St. John's Church began as St. Luke's Mission, a result of a rapidly growing village and a group of men who felt that spiritual guidance was needed. The year was 1827 and the Erie Canal was bringing progress along its path.

The first services were conducted by the Rev. Richard Salmon, a missionary who arrived by boat. Sometime shortly after he began preaching, the name was changed to St. John's. Apparently the founders were correct in believing that there was a need as the group became large enough to become a parish, and the Rev. Salmon became the first rector in 1828.

In the spring of 1832, St. John's Church began in earnest. A contract for $3,585 was granted to Joseph Nixon for enclosing the new church. Mr. Nixon resigned from the Vestry in order to accept the contract. The famous Medina sandstone, which forms many buildings far and wide, was taken from Oak Orchard Creek near Center Street and used to construct the church.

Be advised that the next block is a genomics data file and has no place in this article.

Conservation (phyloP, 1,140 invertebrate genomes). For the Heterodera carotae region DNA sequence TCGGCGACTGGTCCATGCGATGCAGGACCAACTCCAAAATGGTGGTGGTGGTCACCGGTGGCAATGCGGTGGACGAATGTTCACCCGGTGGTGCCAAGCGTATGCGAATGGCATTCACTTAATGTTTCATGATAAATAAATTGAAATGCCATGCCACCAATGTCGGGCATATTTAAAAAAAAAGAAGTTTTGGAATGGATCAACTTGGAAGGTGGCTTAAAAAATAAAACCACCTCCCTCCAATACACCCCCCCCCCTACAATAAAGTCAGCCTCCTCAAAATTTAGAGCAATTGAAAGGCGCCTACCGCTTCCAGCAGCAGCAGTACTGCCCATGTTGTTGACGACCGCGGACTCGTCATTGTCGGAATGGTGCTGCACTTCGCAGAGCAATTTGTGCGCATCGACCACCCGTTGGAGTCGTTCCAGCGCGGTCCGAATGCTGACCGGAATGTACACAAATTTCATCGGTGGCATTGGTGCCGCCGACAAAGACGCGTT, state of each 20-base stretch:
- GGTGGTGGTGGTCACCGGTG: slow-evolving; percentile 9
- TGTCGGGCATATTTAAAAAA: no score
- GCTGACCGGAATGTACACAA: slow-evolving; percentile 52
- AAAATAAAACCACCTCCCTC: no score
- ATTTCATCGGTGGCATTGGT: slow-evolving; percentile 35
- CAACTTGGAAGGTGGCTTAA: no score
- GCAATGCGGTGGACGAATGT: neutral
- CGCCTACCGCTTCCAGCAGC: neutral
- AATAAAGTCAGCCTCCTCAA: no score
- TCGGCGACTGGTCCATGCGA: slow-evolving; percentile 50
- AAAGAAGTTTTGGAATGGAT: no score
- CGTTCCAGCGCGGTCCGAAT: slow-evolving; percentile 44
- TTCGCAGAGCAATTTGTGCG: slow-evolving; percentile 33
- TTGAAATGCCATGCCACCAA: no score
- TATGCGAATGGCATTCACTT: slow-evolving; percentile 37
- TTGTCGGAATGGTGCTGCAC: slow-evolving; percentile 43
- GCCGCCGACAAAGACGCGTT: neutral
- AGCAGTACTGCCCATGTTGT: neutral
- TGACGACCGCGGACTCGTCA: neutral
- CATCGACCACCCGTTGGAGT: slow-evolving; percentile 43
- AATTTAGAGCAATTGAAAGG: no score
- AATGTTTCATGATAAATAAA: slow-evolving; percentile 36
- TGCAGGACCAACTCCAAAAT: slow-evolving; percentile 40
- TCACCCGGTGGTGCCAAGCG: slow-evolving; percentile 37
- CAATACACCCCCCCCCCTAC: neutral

By the fall of 1838, an enclosed stone church had been erected and a portion of the basement readied for services. Christmas Eve, 1838, beheld a room decorated with pine wreaths and lit by tin chandeliers. The congregation sat on pine seats, painted slate color. This was the first service ever held in St. John's Church.

Things progressed well until the mid 1840's when the church felt the pinch of hard times. In fact, St. John's was without a rector for three years until the arrival of the Rev. Stearns, who remained seventeen years. Under his leadership the finances improved and work began on repairing and remodeling the interior of the church. Few at this time know that there was a gallery at the north end of the church, which was removed at this time.